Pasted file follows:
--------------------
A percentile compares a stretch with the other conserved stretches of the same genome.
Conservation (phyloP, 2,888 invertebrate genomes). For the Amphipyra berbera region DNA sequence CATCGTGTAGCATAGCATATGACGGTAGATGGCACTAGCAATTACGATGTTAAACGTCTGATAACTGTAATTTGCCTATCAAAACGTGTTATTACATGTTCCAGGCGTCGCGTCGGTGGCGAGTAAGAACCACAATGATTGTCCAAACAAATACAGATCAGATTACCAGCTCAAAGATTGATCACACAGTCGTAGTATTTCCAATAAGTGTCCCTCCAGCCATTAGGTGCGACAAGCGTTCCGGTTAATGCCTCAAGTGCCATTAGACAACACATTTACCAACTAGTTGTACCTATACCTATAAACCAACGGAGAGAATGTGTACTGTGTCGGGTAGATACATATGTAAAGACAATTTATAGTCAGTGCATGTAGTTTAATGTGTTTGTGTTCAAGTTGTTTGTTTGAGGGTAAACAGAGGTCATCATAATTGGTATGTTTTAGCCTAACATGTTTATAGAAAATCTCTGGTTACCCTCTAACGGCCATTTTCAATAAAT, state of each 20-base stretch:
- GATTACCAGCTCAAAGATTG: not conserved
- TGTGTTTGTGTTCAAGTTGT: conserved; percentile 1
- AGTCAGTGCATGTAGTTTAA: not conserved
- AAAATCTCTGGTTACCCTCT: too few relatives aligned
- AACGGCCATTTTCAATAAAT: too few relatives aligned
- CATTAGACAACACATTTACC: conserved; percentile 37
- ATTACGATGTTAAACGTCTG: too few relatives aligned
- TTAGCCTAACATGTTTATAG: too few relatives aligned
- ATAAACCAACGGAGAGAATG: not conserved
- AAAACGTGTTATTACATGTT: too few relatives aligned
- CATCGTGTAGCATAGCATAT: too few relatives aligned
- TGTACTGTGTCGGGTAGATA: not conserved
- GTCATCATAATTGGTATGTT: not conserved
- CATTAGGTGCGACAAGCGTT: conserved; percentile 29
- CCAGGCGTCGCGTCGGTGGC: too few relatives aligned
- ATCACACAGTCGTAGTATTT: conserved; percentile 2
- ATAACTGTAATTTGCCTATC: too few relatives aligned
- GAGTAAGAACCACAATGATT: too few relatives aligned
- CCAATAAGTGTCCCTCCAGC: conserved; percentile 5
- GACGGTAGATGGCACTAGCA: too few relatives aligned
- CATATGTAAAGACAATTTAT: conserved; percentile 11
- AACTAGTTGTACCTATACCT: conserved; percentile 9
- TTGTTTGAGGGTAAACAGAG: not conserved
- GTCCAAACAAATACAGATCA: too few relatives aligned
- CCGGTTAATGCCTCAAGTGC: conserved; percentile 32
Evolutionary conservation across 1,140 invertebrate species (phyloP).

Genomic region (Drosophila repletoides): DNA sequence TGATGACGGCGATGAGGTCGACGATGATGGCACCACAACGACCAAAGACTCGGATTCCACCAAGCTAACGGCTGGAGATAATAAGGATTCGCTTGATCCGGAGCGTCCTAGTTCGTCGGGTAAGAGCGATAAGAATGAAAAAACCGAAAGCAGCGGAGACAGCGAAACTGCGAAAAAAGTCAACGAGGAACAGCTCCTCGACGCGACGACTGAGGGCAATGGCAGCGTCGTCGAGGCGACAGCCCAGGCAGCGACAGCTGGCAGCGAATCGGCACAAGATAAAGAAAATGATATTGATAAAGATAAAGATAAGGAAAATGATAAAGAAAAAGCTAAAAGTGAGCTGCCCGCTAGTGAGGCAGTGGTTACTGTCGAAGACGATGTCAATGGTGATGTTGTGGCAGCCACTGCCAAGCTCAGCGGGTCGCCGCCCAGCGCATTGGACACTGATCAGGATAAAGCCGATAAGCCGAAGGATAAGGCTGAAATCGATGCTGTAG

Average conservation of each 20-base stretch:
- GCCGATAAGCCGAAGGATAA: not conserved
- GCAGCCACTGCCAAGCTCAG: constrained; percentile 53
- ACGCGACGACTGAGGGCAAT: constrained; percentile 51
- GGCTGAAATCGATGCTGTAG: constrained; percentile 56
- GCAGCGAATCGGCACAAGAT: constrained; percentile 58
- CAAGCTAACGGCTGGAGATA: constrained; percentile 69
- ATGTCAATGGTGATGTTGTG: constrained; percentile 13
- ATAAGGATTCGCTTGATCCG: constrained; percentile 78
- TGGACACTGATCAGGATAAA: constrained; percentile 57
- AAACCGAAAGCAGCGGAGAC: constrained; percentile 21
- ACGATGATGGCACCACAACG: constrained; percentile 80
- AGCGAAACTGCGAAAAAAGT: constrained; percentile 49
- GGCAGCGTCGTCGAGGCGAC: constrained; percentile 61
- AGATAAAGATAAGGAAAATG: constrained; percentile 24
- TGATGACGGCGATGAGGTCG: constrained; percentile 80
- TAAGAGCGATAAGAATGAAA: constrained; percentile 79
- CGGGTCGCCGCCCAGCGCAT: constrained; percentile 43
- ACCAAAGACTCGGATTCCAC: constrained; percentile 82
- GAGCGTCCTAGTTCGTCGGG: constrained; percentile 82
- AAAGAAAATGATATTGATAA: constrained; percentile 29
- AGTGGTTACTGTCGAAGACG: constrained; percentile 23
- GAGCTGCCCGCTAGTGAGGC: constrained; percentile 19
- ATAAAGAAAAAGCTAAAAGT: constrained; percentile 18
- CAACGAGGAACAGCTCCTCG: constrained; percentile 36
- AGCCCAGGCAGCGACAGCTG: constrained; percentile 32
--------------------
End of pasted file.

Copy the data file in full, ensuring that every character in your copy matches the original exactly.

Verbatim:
A percentile compares a stretch with the other conserved stretches of the same genome.
Conservation (phyloP, 2,888 invertebrate genomes). For the Amphipyra berbera region DNA sequence CATCGTGTAGCATAGCATATGACGGTAGATGGCACTAGCAATTACGATGTTAAACGTCTGATAACTGTAATTTGCCTATCAAAACGTGTTATTACATGTTCCAGGCGTCGCGTCGGTGGCGAGTAAGAACCACAATGATTGTCCAAACAAATACAGATCAGATTACCAGCTCAAAGATTGATCACACAGTCGTAGTATTTCCAATAAGTGTCCCTCCAGCCATTAGGTGCGACAAGCGTTCCGGTTAATGCCTCAAGTGCCATTAGACAACACATTTACCAACTAGTTGTACCTATACCTATAAACCAACGGAGAGAATGTGTACTGTGTCGGGTAGATACATATGTAAAGACAATTTATAGTCAGTGCATGTAGTTTAATGTGTTTGTGTTCAAGTTGTTTGTTTGAGGGTAAACAGAGGTCATCATAATTGGTATGTTTTAGCCTAACATGTTTATAGAAAATCTCTGGTTACCCTCTAACGGCCATTTTCAATAAAT, state of each 20-base stretch:
- GATTACCAGCTCAAAGATTG: not conserved
- TGTGTTTGTGTTCAAGTTGT: conserved; percentile 1
- AGTCAGTGCATGTAGTTTAA: not conserved
- AAAATCTCTGGTTACCCTCT: too few relatives aligned
- AACGGCCATTTTCAATAAAT: too few relatives aligned
- CATTAGACAACACATTTACC: conserved; percentile 37
- ATTACGATGTTAAACGTCTG: too few relatives aligned
- TTAGCCTAACATGTTTATAG: too few relatives aligned
- ATAAACCAACGGAGAGAATG: not conserved
- AAAACGTGTTATTACATGTT: too few relatives aligned
- CATCGTGTAGCATAGCATAT: too few relatives aligned
- TGTACTGTGTCGGGTAGATA: not conserved
- GTCATCATAATTGGTATGTT: not conserved
- CATTAGGTGCGACAAGCGTT: conserved; percentile 29
- CCAGGCGTCGCGTCGGTGGC: too few relatives aligned
- ATCACACAGTCGTAGTATTT: conserved; percentile 2
- ATAACTGTAATTTGCCTATC: too few relatives aligned
- GAGTAAGAACCACAATGATT: too few relatives aligned
- CCAATAAGTGTCCCTCCAGC: conserved; percentile 5
- GACGGTAGATGGCACTAGCA: too few relatives aligned
- CATATGTAAAGACAATTTAT: conserved; percentile 11
- AACTAGTTGTACCTATACCT: conserved; percentile 9
- TTGTTTGAGGGTAAACAGAG: not conserved
- GTCCAAACAAATACAGATCA: too few relatives aligned
- CCGGTTAATGCCTCAAGTGC: conserved; percentile 32
Evolutionary conservation across 1,140 invertebrate species (phyloP).

Genomic region (Drosophila repletoides): DNA sequence TGATGACGGCGATGAGGTCGACGATGATGGCACCACAACGACCAAAGACTCGGATTCCACCAAGCTAACGGCTGGAGATAATAAGGATTCGCTTGATCCGGAGCGTCCTAGTTCGTCGGGTAAGAGCGATAAGAATGAAAAAACCGAAAGCAGCGGAGACAGCGAAACTGCGAAAAAAGTCAACGAGGAACAGCTCCTCGACGCGACGACTGAGGGCAATGGCAGCGTCGTCGAGGCGACAGCCCAGGCAGCGACAGCTGGCAGCGAATCGGCACAAGATAAAGAAAATGATATTGATAAAGATAAAGATAAGGAAAATGATAAAGAAAAAGCTAAAAGTGAGCTGCCCGCTAGTGAGGCAGTGGTTACTGTCGAAGACGATGTCAATGGTGATGTTGTGGCAGCCACTGCCAAGCTCAGCGGGTCGCCGCCCAGCGCATTGGACACTGATCAGGATAAAGCCGATAAGCCGAAGGATAAGGCTGAAATCGATGCTGTAG

Average conservation of each 20-base stretch:
- GCCGATAAGCCGAAGGATAA: not conserved
- GCAGCCACTGCCAAGCTCAG: constrained; percentile 53
- ACGCGACGACTGAGGGCAAT: constrained; percentile 51
- GGCTGAAATCGATGCTGTAG: constrained; percentile 56
- GCAGCGAATCGGCACAAGAT: constrained; percentile 58
- CAAGCTAACGGCTGGAGATA: constrained; percentile 69
- ATGTCAATGGTGATGTTGTG: constrained; percentile 13
- ATAAGGATTCGCTTGATCCG: constrained; percentile 78
- TGGACACTGATCAGGATAAA: constrained; percentile 57
- AAACCGAAAGCAGCGGAGAC: constrained; percentile 21
- ACGATGATGGCACCACAACG: constrained; percentile 80
- AGCGAAACTGCGAAAAAAGT: constrained; percentile 49
- GGCAGCGTCGTCGAGGCGAC: constrained; percentile 61
- AGATAAAGATAAGGAAAATG: constrained; percentile 24
- TGATGACGGCGATGAGGTCG: constrained; percentile 80
- TAAGAGCGATAAGAATGAAA: constrained; percentile 79
- CGGGTCGCCGCCCAGCGCAT: constrained; percentile 43
- ACCAAAGACTCGGATTCCAC: constrained; percentile 82
- GAGCGTCCTAGTTCGTCGGG: constrained; percentile 82
- AAAGAAAATGATATTGATAA: constrained; percentile 29
- AGTGGTTACTGTCGAAGACG: constrained; percentile 23
- GAGCTGCCCGCTAGTGAGGC: constrained; percentile 19
- ATAAAGAAAAAGCTAAAAGT: constrained; percentile 18
- CAACGAGGAACAGCTCCTCG: constrained; percentile 36
- AGCCCAGGCAGCGACAGCTG: constrained; percentile 32